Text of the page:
“Generally I take inspiration from living in New York, like New York is so trashy and diverse and yet honestly the best city in the word, and so glamorous and amazing. And then I’m really into fashion and the connect and disconnect between subcultures, sexuality, and fashion, they all tie together so well yet they’re all so separate and for some people they don’t tie in together at all, so I use a lot of sex toys in my illustration but usually I get asked to do that, so I guess that’s not really by choice, but I specifically really like isolating things, specially hands and nails, and mouths, I focus on details like bright colours and making them look shiny and stand out, because I feel like with illustration, typically, it is very flat or very 3D and I don’t want to be either, I very much like to be in the middle, I think it’s still very flat but all the tiny details like the shiny look, makes it more. I’ve had a lot of people say it’s very sexy and I’m like ‘ooo that’s great’ and this one person told me it was too sexy and that’s not my intention but I think it’s cool that someone can have that reaction, I’m just sitting at a computer drawing and it can do that. I think with art it’s better that people can feel something, because that’s it, then you’re done, right.”
In which way does fashions influence you?
“I think fashion and design go hand in hand, fashion also comes into my life back when I was younger and very influenced by certain music and that scene, and that goes back into my personal fashion, for years and even today it’s interesting, I see it going back into very high end designers like, Alexander McQueen, even Dior, Givenchy, and Saint Laurent for sure even. I think what they’re making now for thousands of dollars is like what I used to buy in Hot Topic for like 10 dollars and get made fun of. Now I see this is great, because now it’s all connected […] I think it’s the connection of sexuality subculture and sexuality together that influence my work, rather than them separate, so like patent leather, metal, studs, those kind of things I love in reality, the texture and try to bring that into the illustration world. I really like Issey Miyake, who’s very design oriented and she uses computer design to create clothing instead of pattern making, which just blows my mind, it’s really cool.”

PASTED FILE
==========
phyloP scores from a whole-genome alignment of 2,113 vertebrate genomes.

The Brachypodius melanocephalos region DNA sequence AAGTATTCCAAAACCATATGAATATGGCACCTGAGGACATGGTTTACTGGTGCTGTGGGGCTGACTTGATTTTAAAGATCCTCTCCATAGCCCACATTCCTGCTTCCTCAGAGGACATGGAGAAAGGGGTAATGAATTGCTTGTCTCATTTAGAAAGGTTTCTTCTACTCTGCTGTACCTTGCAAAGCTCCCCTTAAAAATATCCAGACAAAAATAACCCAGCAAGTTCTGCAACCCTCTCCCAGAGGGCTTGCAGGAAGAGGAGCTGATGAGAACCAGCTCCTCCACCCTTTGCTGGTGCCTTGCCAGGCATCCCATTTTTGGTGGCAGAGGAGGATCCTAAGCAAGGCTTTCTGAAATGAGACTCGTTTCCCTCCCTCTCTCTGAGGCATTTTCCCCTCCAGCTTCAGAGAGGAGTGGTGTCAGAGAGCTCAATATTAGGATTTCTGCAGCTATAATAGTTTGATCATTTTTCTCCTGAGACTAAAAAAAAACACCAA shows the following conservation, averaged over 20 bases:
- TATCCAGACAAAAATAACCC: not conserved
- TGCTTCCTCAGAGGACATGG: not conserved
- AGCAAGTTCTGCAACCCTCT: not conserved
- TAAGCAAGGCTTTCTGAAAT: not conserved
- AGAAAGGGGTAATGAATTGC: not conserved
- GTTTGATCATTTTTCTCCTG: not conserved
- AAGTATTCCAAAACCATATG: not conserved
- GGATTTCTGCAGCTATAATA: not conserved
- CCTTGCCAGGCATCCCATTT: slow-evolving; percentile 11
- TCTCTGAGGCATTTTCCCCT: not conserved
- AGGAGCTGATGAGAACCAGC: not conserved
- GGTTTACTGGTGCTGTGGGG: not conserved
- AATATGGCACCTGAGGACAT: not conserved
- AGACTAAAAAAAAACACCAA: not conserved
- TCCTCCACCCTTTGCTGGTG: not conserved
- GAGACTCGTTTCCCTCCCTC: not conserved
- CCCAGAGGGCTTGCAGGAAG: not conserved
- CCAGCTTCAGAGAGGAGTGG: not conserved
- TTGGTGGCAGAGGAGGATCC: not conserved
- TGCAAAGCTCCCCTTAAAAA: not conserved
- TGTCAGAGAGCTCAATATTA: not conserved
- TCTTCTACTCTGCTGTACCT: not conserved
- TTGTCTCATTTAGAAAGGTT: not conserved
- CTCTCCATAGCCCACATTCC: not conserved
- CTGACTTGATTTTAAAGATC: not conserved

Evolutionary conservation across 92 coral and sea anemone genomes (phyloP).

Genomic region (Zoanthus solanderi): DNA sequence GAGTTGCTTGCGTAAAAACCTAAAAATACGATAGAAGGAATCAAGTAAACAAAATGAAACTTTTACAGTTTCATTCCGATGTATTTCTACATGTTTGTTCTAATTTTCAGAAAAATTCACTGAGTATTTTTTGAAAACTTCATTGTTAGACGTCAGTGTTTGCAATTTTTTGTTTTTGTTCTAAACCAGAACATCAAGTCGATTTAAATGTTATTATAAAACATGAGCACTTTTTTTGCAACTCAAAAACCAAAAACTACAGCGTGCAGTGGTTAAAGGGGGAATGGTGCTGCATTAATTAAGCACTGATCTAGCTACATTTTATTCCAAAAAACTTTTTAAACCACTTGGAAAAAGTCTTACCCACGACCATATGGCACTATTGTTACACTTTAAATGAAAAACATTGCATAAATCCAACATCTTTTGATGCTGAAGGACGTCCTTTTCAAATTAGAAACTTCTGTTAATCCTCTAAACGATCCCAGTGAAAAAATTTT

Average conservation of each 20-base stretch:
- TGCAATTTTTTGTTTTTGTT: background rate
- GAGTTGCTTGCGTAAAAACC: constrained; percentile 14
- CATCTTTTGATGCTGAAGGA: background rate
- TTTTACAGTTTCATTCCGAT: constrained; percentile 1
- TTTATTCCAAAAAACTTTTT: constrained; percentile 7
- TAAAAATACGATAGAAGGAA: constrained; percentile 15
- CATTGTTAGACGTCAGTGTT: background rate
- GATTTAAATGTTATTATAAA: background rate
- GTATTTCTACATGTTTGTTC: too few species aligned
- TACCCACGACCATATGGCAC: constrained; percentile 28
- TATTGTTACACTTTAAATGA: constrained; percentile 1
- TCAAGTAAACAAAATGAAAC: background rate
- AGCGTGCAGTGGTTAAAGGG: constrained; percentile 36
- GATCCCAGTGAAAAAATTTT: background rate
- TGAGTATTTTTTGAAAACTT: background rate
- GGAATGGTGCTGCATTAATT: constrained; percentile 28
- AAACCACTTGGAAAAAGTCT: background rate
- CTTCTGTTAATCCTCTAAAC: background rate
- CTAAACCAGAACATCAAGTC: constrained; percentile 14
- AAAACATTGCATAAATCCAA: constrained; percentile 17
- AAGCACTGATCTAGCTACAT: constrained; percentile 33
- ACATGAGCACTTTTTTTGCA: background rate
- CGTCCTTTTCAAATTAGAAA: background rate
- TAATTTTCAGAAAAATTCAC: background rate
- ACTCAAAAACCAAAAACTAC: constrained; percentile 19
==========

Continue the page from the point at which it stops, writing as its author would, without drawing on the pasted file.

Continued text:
“I really like Tillmans, a lot of artists I like or that I think influence me are not illustrators, I love photography, so yeah, Tillmans. There’s a designer, Walter Van Beirendonck, back in the 70s or 80s he was creating these crazy clothes that were very tied into like fetish and fashion, all these leather masks, dressing people like popsicles, things that didn’t look like anything anyone would wear outside of a runway. He somewhere became like very involved in rave culture, he’s a big name in rave all over Europe, a big name all over fetish, fashion and rave. They as artist, at least at this moment have influenced my creative life over the last say, two years.”
What do you listen to while illustrating? Does music influence you?